We recently responded to Cambridge Intelligence customer requests and included the ability to add donuts to nodes. Donuts are circular node borders divided into segments that add up to 360 degrees. They work just like pie charts and allow you to show nodes values as numeric proportions.
To help make sure your visualizations are as clear and effective as possible, here’s a list of ‘Dos’ and ‘Don’ts’ when using donuts.
Do consider how much data you need to display
Donuts, like pie charts, work best when there are five segments or fewer. Crowding a single donut with more than 10 or 12 segments is likely to make your chart confusing. Identify the 3 or 4 largest segments, and then group the remaining values together into a generic category. This helps your users focus on what’s important.
If you want to display details or a breakdown of what’s in each category, add tooltips to the hover event on each segment.
Do choose colors carefully
Color plays a big part in how humans interpret data. Donuts come with a default set of colors, but you can choose your own. If you do, follow these simple tips:
- Keep colors consistent across nodes. The same category should be the same color throughout your chart.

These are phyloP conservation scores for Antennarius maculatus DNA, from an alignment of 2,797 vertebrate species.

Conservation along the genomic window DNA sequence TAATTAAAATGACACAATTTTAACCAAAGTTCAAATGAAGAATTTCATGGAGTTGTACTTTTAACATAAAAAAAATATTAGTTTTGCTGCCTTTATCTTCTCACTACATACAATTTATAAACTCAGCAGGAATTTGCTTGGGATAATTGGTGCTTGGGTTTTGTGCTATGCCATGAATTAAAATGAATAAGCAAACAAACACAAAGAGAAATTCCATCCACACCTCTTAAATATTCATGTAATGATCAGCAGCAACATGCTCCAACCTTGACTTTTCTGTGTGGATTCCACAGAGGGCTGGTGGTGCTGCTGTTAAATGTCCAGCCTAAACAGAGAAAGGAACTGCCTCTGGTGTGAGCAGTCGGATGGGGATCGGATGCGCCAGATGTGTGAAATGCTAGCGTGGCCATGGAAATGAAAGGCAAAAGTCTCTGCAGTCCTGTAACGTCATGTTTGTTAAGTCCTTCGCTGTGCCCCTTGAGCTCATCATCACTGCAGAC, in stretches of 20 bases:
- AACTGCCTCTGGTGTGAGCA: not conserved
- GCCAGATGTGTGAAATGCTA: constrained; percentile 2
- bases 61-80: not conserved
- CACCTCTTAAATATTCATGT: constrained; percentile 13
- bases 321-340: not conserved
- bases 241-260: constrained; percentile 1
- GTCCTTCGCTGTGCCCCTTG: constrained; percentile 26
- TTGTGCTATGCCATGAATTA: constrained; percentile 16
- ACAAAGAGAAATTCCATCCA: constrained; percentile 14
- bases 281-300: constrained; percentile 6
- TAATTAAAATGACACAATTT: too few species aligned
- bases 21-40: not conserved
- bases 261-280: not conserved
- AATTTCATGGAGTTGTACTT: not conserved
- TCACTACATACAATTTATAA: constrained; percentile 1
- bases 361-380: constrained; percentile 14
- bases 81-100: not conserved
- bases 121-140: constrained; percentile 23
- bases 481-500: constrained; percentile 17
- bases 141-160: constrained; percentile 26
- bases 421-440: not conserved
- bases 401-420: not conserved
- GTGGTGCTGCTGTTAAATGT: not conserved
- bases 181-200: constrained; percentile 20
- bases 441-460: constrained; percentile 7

- Use brand colors if your data shows brands. Users are familiar with certain colors for brands (Facebook, Twitter, etc.) so use them to speed up the user’s understanding.
- Consider accessibility. Some users find it hard to differentiate between certain colors, so consider an alternative color scheme that these users can choose. It’s a good idea to choose distinct colors that are not too similar for donut charts. Using a color palette tool can help.
Do think about adding a legend
Are users able to understand your color scheme? A legend next to the chart may help users grasp what you’re trying to communicate.
Do consider the order of your data in a donut
The first segment always starts at the 12 o’clock position. When viewing a single donut, it’s best to represent the largest amount of data in the first segment, then display the other segments from second largest to smallest clockwise around the node.
However, if you are using donuts to make comparisons between different nodes, it may be better to keep the color order consistent. Whichever option you choose, make it consistent across your graph.
Don’t bombard users with donuts
Showing a donut on every node in your chart might make it difficult to interpret. Instead, you could display an animated donut when you hover or select a node.
Don’t use donuts for absolute comparisons or non-relative data
Donuts are designed to display proportional data only. If you want to communicate other types of data, use a different feature, such as tooltips. Similarly, donuts aren’t good at comparing absolute quantities between nodes. Consider using glyphs for this instead.
We hope you found these tips useful. Now you’re ready to start using donuts to create some beautiful and informative visualizations.